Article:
One-armed bandits and a sure thing
The projected $11 billion to $18 billion gap between what Texas tax collectors take in and what Texas legislators will vote to spend breeds a lot of revenue raising schemes.
You’ve heard some and will no doubt hear some more between now and the end of the 2011 session. Those pitching the schemes will toss so many numbers, reports and projections your way that you will understand why President Harry Truman longed for a one-handed economist.
“All my economists say, ‘On the one hand … and on the other hand ...’ Someone give me a one-handed economist!” Truman cried.
We got a brief glimpse of the future last week during a committee hearing on the potential impact of gambling on state revenue. Whether gambling is fiscal salvation is a matter of conjecture. Growing financial pressure on school districts is real. To promote a fantasy that the Legislature isn’t raising taxes, they’ve pushed more costs onto local school districts.
And there still isn’t enough money to cover state expenditures, so gambling gets another look while school districts struggle along a variety of fronts — including keeping kids in school. Proponents of legalizing casino gambling in Texas dangle reports promising up to $4.5 billion in additional annual revenue.
Experience dictates that legislator and citizen alike should be skeptical of promises of easy money and jobs. Parimutuel proponents’ promises of big bucks never materialized.
Like every business, the gambling business takes a hit in a recessionary economy. Nevada, birthplace of modern casino gambling, was seeing steady declines in gambling revenue long before the current recession hit.
But let’s just say for the sake of argument that the current crop of gambling promoters delivered every dollar they promise. Don’t hold your breath waiting on the cash, John Heleman, the state’s revenue estimator, told the House Licensing & Administrative Procedures Committee last week. It might be years before collectors see any money from expanded gambling. Anyone who has been around state government longer than 15 minutes knows he’s right.
Expanding legalized gambling in Texas requires approval by 121 legislators. Assuming proponents could round up 121 votes in a redistricting session — usually marked by hyperventilating partisanship — voters wouldn’t get a shot at it until November. Then, of course, permitting procedures and rules governing the operation of expanded gambling would have to be established. Any bets on how fast the bureaucracy will move during the holiday season?
On the other hand, committee Chairman Edmund Kuempel, R-Seguin, noted, “What I read shows 2013 won’t be a heck of a lot better than 2011. It might be a good idea to get started (now).”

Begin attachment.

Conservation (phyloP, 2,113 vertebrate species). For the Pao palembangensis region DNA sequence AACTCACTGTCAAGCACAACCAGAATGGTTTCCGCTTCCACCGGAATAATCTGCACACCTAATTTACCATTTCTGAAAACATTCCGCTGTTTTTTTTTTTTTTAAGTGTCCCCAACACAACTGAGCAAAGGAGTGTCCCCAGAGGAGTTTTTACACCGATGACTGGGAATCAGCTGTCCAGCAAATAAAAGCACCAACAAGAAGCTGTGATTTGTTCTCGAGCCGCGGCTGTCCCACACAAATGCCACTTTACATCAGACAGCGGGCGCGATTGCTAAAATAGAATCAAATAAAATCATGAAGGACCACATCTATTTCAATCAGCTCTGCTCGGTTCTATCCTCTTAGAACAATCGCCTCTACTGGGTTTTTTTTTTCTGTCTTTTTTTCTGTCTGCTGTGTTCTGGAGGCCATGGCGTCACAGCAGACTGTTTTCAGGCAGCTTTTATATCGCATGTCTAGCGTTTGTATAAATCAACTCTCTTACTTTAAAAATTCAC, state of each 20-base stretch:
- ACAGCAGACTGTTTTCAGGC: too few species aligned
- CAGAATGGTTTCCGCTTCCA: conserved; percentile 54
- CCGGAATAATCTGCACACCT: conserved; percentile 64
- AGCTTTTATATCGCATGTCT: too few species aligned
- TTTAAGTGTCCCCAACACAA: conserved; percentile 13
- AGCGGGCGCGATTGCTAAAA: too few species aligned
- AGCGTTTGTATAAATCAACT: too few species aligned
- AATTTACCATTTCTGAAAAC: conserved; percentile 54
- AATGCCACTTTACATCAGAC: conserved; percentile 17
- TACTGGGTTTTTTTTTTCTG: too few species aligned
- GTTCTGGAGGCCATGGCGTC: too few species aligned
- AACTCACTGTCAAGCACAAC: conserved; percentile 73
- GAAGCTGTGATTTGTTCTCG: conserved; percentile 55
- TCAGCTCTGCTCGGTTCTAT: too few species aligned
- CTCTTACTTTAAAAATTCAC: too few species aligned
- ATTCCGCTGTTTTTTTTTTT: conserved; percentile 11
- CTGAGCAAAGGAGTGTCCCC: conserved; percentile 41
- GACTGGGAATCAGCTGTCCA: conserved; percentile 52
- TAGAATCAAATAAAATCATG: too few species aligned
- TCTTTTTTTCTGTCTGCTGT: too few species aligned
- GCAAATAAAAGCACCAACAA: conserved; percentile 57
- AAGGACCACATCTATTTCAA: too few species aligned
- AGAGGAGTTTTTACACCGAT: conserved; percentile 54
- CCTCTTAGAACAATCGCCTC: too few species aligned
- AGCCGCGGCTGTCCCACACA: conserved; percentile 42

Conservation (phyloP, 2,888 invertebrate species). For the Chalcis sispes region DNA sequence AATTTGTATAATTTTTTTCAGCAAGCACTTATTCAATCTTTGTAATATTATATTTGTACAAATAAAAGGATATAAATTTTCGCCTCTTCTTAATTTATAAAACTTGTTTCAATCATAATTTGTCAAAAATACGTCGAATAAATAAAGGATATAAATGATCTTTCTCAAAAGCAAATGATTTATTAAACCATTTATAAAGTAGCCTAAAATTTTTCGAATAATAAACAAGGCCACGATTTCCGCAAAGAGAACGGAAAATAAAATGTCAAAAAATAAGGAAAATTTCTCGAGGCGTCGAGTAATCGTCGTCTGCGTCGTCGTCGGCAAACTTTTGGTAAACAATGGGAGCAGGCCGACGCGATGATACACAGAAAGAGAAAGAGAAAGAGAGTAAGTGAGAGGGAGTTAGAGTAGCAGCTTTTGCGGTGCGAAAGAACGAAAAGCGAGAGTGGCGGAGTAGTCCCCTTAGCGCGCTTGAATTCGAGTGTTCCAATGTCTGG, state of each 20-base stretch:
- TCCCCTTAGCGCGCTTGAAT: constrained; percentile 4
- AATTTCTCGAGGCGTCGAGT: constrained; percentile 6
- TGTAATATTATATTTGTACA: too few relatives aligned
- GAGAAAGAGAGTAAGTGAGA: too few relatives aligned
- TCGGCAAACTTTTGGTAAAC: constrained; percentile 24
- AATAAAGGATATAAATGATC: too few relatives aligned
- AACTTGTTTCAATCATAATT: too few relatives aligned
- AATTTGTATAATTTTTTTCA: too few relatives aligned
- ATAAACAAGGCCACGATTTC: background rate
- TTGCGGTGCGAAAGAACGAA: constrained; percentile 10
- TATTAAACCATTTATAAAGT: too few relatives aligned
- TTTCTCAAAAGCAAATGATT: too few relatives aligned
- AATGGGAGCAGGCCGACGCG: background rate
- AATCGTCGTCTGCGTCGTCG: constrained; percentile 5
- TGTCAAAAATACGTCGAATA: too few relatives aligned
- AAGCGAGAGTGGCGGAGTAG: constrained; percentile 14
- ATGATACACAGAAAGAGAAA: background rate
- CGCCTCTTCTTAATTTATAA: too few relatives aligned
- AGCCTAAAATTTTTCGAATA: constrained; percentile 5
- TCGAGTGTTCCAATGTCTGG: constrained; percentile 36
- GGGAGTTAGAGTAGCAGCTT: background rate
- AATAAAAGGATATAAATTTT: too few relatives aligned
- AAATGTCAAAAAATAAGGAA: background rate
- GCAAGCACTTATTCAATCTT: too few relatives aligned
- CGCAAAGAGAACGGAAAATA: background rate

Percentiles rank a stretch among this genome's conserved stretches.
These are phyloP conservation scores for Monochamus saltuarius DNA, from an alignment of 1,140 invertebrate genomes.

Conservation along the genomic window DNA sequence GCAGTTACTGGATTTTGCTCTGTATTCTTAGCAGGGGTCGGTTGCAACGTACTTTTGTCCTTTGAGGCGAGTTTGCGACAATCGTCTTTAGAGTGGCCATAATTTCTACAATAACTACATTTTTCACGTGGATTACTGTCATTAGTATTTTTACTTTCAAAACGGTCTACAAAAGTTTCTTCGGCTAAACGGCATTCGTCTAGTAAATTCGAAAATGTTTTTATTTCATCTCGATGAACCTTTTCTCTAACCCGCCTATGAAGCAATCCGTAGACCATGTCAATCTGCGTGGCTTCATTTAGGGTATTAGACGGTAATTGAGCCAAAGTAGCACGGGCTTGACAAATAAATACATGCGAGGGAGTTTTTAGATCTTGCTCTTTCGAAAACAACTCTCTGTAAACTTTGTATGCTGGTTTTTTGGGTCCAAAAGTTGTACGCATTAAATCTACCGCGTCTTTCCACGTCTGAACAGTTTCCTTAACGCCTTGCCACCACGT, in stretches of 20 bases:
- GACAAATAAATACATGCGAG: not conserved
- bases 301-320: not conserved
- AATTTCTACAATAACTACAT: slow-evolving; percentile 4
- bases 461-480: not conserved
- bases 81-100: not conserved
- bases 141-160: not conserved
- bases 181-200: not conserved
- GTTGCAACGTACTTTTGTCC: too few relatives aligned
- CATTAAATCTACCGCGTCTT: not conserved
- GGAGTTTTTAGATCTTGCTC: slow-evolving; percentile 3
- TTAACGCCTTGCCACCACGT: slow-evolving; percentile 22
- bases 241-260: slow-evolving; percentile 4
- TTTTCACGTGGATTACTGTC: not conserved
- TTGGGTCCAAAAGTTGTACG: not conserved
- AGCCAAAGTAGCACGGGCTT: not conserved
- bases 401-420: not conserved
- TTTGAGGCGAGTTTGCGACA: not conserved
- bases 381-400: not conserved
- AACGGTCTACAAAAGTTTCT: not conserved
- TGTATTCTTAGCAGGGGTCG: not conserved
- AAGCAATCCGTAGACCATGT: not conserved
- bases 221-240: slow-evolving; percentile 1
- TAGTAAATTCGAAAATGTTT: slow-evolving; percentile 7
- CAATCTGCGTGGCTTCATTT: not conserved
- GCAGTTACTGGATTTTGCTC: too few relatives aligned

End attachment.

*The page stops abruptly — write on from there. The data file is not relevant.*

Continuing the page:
So maybe gambling will deliver money sometime. Problem is, we need the money now.
The Alliance for Excellent Education issued a report in April that took another look at the economic impact of school dropouts. Usually reports of this sort talk about how much dropouts cost. This one projected how much those youngsters could have contributed had they not dropped out.
Had the minority dropout rate of the class of 2008 been cut in half in Texas, 2,800 jobs would have been created and $477 million would have been pumped into local economies when those students reached midcareer.
Keeping a Central Texas student from dropping out would have increased his or her spending power enough to create 200 jobs and boosted the gross regional product by as much $33.1 million. Increased wages and higher spending would have generated an estimated $2.2 million in state and local taxes by the time the youngsters reach midcareer.
Take those numbers with as much salt as you need, but dropouts soak up public money. Texas A&M researchers estimate that the Texas class of 2012 is on track for a dropout rate of 12 to 22 percent. Those dropouts will cost the state $9.6 billion over their lifetimes. Gambling may pay off, but fully educating children is a sure thing.
It is highly unlikely that the Legislature will do much with school finance next session, but an estimated 40 percent of the state’s school districts are dipping into reserve funds.
“I don’t think school districts in Texas will ever get all the money they need,” State Rep. Scott Hochberg. D-Houston, told the Houston Chronicle recently. “I’m particularly concerned that we are still underfunding what it takes for a school district to be successful with the most challenging kids,” he said.
Betting that school funding problems will somehow fix themselves gets you long odds.